Things to think about
If you are thinking about claiming Universal Credit then seek advice from a Benefits Adviser.
If you are on one or more of the benefits Universal Credit is replacing – there is a lot to consider, such as:
- What you’ll be expected to do in exchange for receiving Universal Credit.
This will be outlined in your Claimant Commitment – see What is the Claimant Commitment for more information.
- What deductions may be taken off your Universal Credit.
See Deductions for more information.
- Taking responsibility for paying your rent yourself, if you are currently having any Housing Benefit paid directly to your landlord*.
See Help with your rent for more information.
- Needing an email address, mobile phone number and regular access to the internet.
See Do I have to be online? for more information.
- How you’ll manage budgeting your money monthly*.
See Getting paid for more information.
- If you are a couple, which account it is paid into.
See Claiming as a couple for more information.
- Some people are worse off on Universal Credit.
So if you are thinking of claiming please do seek advice – you need to make sure that taking all your circumstances into account, you will be better off.
*If you are claiming Universal Credit in Scotland, then there is a different system called Scottish choices. This means you can choose to have your Universal Credit award paid to you twice a month and for an amount of your Universal Credit to be paid direct to your landlord and will be offered these options when you first make your claim.
Raheema was told that she may be better off on Universal Credit. When she entered her details into an online calculator it did show that she would get £24 a month more in Universal Credit than she was getting in Tax Credits. She wanted to make sure this was correct and discussed her situation with a Benefits Adviser.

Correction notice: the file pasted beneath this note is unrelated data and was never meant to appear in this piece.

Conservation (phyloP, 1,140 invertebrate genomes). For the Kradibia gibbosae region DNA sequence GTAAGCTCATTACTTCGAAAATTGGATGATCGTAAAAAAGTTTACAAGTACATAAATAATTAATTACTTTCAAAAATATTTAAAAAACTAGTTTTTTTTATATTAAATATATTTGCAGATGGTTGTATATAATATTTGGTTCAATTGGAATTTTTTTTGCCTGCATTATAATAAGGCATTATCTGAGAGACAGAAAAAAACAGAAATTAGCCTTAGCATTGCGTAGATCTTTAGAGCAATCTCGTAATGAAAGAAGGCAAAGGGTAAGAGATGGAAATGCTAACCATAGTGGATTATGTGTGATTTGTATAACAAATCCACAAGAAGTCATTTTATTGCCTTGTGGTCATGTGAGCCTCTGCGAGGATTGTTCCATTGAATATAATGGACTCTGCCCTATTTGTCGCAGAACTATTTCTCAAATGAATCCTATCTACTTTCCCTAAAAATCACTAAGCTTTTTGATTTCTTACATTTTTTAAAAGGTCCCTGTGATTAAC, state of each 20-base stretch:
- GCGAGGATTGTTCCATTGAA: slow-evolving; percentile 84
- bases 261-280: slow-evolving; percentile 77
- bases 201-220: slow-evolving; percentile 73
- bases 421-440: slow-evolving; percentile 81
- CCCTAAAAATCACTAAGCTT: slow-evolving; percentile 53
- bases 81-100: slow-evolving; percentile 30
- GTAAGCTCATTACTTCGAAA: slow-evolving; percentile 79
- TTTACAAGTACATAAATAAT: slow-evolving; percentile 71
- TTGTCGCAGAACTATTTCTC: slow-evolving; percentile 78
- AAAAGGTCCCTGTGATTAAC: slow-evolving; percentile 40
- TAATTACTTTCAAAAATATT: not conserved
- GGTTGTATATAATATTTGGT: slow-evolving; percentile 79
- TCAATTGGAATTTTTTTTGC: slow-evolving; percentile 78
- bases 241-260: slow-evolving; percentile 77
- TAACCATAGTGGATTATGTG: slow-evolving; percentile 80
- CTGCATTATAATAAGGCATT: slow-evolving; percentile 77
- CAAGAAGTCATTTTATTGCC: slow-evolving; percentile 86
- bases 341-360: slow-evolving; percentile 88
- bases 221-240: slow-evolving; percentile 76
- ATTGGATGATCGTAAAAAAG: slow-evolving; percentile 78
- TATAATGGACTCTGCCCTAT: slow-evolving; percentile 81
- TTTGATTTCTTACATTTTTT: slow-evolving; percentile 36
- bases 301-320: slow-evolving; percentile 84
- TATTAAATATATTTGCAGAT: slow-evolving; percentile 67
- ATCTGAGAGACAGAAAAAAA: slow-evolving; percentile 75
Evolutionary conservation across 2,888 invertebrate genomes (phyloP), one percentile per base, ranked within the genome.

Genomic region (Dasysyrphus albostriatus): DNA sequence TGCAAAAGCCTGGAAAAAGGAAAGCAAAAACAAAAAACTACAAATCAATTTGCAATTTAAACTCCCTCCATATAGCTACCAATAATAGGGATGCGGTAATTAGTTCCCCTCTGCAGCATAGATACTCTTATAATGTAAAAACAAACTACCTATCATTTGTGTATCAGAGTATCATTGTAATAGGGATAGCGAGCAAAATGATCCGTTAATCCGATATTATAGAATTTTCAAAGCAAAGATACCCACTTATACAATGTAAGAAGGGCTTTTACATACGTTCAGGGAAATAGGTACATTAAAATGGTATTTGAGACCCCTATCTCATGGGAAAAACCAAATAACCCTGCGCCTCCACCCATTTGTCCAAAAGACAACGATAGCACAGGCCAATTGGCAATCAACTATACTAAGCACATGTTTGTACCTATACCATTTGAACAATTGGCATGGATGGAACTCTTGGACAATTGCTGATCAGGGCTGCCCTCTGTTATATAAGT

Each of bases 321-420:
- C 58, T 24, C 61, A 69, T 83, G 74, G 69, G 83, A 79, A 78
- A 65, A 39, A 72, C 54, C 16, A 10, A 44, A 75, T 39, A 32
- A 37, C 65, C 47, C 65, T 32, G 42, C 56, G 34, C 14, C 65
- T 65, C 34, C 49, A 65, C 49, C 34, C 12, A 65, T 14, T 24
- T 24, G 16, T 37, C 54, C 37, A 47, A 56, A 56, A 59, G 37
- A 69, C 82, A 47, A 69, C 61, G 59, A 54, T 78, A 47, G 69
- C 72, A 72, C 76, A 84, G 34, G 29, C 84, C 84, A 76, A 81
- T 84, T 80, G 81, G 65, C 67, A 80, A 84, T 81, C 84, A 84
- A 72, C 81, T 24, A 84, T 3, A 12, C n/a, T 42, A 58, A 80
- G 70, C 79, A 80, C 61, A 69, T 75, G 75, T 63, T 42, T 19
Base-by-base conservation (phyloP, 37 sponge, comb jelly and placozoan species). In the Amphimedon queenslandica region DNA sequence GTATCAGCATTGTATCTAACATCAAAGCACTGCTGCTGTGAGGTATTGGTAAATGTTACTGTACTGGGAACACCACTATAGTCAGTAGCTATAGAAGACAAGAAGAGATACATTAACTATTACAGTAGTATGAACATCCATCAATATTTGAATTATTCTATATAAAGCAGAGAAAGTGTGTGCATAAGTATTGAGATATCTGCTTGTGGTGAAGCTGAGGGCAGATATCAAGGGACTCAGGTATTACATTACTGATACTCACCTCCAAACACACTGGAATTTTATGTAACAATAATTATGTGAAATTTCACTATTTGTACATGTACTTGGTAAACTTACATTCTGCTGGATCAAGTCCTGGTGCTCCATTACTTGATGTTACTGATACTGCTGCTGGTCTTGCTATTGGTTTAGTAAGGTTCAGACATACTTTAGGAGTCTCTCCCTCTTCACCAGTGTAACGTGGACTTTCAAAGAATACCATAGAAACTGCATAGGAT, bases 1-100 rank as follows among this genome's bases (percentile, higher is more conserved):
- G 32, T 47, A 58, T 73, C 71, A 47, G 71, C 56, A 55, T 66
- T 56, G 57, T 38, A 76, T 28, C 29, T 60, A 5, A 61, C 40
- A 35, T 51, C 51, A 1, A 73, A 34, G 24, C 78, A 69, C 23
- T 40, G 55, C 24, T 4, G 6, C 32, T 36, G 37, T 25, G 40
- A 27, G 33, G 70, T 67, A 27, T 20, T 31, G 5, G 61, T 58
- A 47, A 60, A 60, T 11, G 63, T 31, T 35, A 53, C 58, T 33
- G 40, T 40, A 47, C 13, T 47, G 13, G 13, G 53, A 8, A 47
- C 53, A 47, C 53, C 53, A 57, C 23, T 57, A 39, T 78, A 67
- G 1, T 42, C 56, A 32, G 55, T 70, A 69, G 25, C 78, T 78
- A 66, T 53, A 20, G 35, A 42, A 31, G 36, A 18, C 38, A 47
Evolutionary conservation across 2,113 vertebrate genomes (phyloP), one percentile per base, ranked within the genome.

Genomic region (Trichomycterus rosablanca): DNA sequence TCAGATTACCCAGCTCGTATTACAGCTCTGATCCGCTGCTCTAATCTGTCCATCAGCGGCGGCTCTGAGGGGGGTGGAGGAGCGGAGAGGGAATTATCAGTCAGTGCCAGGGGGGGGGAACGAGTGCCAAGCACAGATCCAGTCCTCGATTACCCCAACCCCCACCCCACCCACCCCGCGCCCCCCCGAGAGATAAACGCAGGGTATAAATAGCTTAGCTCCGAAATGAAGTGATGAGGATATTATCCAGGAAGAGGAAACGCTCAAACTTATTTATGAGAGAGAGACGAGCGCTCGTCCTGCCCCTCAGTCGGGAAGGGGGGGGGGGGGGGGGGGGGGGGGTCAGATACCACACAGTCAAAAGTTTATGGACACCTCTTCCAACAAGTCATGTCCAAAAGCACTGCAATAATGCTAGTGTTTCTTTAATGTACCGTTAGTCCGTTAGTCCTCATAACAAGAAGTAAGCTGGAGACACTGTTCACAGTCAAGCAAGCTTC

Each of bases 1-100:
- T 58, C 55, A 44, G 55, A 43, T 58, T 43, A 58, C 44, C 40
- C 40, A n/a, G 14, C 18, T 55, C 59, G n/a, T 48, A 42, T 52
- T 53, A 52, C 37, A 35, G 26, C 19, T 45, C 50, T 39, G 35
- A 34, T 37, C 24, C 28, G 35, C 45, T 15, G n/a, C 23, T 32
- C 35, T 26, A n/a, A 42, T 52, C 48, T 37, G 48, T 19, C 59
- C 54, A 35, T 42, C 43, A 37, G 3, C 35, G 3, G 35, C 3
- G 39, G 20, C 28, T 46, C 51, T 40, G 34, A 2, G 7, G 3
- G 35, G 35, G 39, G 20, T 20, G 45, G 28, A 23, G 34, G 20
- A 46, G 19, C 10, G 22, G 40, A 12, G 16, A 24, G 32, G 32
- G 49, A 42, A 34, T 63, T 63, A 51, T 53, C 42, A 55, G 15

She found out that if she went onto Universal Credit she may be asked to look for a full-time job, and could actually be worse off – as she’d forgotten that her Tax Credits were being reduced due to an overpayment that would also be deducted from any Universal Credit award.
Sandra was told that she could be better off on Universal Credit as a working carer. She works part-time and gets some Housing Benefit to help her pay her rent. She spends 35 hours a week caring for her disabled mum. She discussed her situation with a Benefits Adviser and found out that she would be £120 a month better off on Universal Credit. She is happy to make and manage an online UC claim. She already has a bank account and is happy to set up a direct debit to pay all her rent.
NOTE: Some people not currently entitled to benefits may be able to receive a financial top up from Universal Credit – seek advice from a Benefits Adviser or use an online benefit calculation tool.